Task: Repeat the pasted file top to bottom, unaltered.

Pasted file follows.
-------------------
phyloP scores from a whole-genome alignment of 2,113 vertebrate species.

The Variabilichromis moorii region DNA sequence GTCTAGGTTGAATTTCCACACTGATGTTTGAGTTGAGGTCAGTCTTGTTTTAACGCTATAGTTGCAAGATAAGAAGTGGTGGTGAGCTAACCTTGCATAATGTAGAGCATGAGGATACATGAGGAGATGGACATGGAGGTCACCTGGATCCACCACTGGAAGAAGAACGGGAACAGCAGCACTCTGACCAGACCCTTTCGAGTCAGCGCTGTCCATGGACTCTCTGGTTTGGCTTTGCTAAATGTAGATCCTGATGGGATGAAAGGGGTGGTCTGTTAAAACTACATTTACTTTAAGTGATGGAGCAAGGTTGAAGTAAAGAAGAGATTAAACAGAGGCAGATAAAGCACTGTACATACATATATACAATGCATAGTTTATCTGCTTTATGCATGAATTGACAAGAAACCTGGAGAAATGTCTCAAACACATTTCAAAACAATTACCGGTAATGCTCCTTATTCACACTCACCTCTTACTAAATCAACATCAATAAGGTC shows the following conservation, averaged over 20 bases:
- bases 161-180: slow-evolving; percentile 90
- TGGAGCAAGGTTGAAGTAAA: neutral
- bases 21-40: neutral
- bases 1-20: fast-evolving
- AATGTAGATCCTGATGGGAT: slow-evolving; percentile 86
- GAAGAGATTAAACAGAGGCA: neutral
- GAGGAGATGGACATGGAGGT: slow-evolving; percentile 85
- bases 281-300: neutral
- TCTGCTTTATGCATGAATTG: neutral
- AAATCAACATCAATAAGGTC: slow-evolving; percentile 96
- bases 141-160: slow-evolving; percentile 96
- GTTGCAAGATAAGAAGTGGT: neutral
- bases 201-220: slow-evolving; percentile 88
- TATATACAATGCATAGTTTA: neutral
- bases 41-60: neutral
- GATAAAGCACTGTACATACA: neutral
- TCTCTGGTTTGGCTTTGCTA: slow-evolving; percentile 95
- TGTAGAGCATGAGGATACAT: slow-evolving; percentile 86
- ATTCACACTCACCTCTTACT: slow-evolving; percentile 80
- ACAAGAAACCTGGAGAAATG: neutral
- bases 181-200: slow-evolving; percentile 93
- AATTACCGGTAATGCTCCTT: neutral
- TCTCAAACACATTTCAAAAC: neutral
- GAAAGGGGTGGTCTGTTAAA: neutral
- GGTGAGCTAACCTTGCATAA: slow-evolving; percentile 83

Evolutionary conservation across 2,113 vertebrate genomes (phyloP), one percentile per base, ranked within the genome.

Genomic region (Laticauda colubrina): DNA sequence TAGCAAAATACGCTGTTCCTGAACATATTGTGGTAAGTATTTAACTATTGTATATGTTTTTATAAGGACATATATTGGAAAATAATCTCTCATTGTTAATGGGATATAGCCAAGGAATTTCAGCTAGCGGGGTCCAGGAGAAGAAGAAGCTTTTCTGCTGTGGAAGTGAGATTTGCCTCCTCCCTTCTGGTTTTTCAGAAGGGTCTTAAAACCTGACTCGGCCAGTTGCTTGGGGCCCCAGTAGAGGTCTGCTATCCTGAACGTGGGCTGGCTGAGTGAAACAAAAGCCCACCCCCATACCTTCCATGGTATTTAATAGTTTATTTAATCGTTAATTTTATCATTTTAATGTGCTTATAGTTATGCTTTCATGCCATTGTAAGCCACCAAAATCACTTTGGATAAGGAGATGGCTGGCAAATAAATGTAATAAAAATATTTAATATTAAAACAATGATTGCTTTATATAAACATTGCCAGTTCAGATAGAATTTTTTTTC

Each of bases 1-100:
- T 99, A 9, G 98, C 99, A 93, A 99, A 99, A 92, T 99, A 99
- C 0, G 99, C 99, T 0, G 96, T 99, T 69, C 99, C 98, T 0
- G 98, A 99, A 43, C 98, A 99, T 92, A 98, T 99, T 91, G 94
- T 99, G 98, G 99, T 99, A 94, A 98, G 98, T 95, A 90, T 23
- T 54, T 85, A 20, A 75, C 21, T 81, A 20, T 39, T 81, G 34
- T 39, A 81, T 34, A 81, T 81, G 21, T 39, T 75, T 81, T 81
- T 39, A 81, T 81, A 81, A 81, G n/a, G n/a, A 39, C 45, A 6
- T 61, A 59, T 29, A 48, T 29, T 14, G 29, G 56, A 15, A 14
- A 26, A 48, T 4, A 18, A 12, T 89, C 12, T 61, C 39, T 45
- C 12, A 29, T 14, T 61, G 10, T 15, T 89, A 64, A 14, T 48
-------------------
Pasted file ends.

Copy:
phyloP scores from a whole-genome alignment of 2,113 vertebrate species.

The Variabilichromis moorii region DNA sequence GTCTAGGTTGAATTTCCACACTGATGTTTGAGTTGAGGTCAGTCTTGTTTTAACGCTATAGTTGCAAGATAAGAAGTGGTGGTGAGCTAACCTTGCATAATGTAGAGCATGAGGATACATGAGGAGATGGACATGGAGGTCACCTGGATCCACCACTGGAAGAAGAACGGGAACAGCAGCACTCTGACCAGACCCTTTCGAGTCAGCGCTGTCCATGGACTCTCTGGTTTGGCTTTGCTAAATGTAGATCCTGATGGGATGAAAGGGGTGGTCTGTTAAAACTACATTTACTTTAAGTGATGGAGCAAGGTTGAAGTAAAGAAGAGATTAAACAGAGGCAGATAAAGCACTGTACATACATATATACAATGCATAGTTTATCTGCTTTATGCATGAATTGACAAGAAACCTGGAGAAATGTCTCAAACACATTTCAAAACAATTACCGGTAATGCTCCTTATTCACACTCACCTCTTACTAAATCAACATCAATAAGGTC shows the following conservation, averaged over 20 bases:
- bases 161-180: slow-evolving; percentile 90
- TGGAGCAAGGTTGAAGTAAA: neutral
- bases 21-40: neutral
- bases 1-20: fast-evolving
- AATGTAGATCCTGATGGGAT: slow-evolving; percentile 86
- GAAGAGATTAAACAGAGGCA: neutral
- GAGGAGATGGACATGGAGGT: slow-evolving; percentile 85
- bases 281-300: neutral
- TCTGCTTTATGCATGAATTG: neutral
- AAATCAACATCAATAAGGTC: slow-evolving; percentile 96
- bases 141-160: slow-evolving; percentile 96
- GTTGCAAGATAAGAAGTGGT: neutral
- bases 201-220: slow-evolving; percentile 88
- TATATACAATGCATAGTTTA: neutral
- bases 41-60: neutral
- GATAAAGCACTGTACATACA: neutral
- TCTCTGGTTTGGCTTTGCTA: slow-evolving; percentile 95
- TGTAGAGCATGAGGATACAT: slow-evolving; percentile 86
- ATTCACACTCACCTCTTACT: slow-evolving; percentile 80
- ACAAGAAACCTGGAGAAATG: neutral
- bases 181-200: slow-evolving; percentile 93
- AATTACCGGTAATGCTCCTT: neutral
- TCTCAAACACATTTCAAAAC: neutral
- GAAAGGGGTGGTCTGTTAAA: neutral
- GGTGAGCTAACCTTGCATAA: slow-evolving; percentile 83

Evolutionary conservation across 2,113 vertebrate genomes (phyloP), one percentile per base, ranked within the genome.

Genomic region (Laticauda colubrina): DNA sequence TAGCAAAATACGCTGTTCCTGAACATATTGTGGTAAGTATTTAACTATTGTATATGTTTTTATAAGGACATATATTGGAAAATAATCTCTCATTGTTAATGGGATATAGCCAAGGAATTTCAGCTAGCGGGGTCCAGGAGAAGAAGAAGCTTTTCTGCTGTGGAAGTGAGATTTGCCTCCTCCCTTCTGGTTTTTCAGAAGGGTCTTAAAACCTGACTCGGCCAGTTGCTTGGGGCCCCAGTAGAGGTCTGCTATCCTGAACGTGGGCTGGCTGAGTGAAACAAAAGCCCACCCCCATACCTTCCATGGTATTTAATAGTTTATTTAATCGTTAATTTTATCATTTTAATGTGCTTATAGTTATGCTTTCATGCCATTGTAAGCCACCAAAATCACTTTGGATAAGGAGATGGCTGGCAAATAAATGTAATAAAAATATTTAATATTAAAACAATGATTGCTTTATATAAACATTGCCAGTTCAGATAGAATTTTTTTTC

Each of bases 1-100:
- T 99, A 9, G 98, C 99, A 93, A 99, A 99, A 92, T 99, A 99
- C 0, G 99, C 99, T 0, G 96, T 99, T 69, C 99, C 98, T 0
- G 98, A 99, A 43, C 98, A 99, T 92, A 98, T 99, T 91, G 94
- T 99, G 98, G 99, T 99, A 94, A 98, G 98, T 95, A 90, T 23
- T 54, T 85, A 20, A 75, C 21, T 81, A 20, T 39, T 81, G 34
- T 39, A 81, T 34, A 81, T 81, G 21, T 39, T 75, T 81, T 81
- T 39, A 81, T 81, A 81, A 81, G n/a, G n/a, A 39, C 45, A 6
- T 61, A 59, T 29, A 48, T 29, T 14, G 29, G 56, A 15, A 14
- A 26, A 48, T 4, A 18, A 12, T 89, C 12, T 61, C 39, T 45
- C 12, A 29, T 14, T 61, G 10, T 15, T 89, A 64, A 14, T 48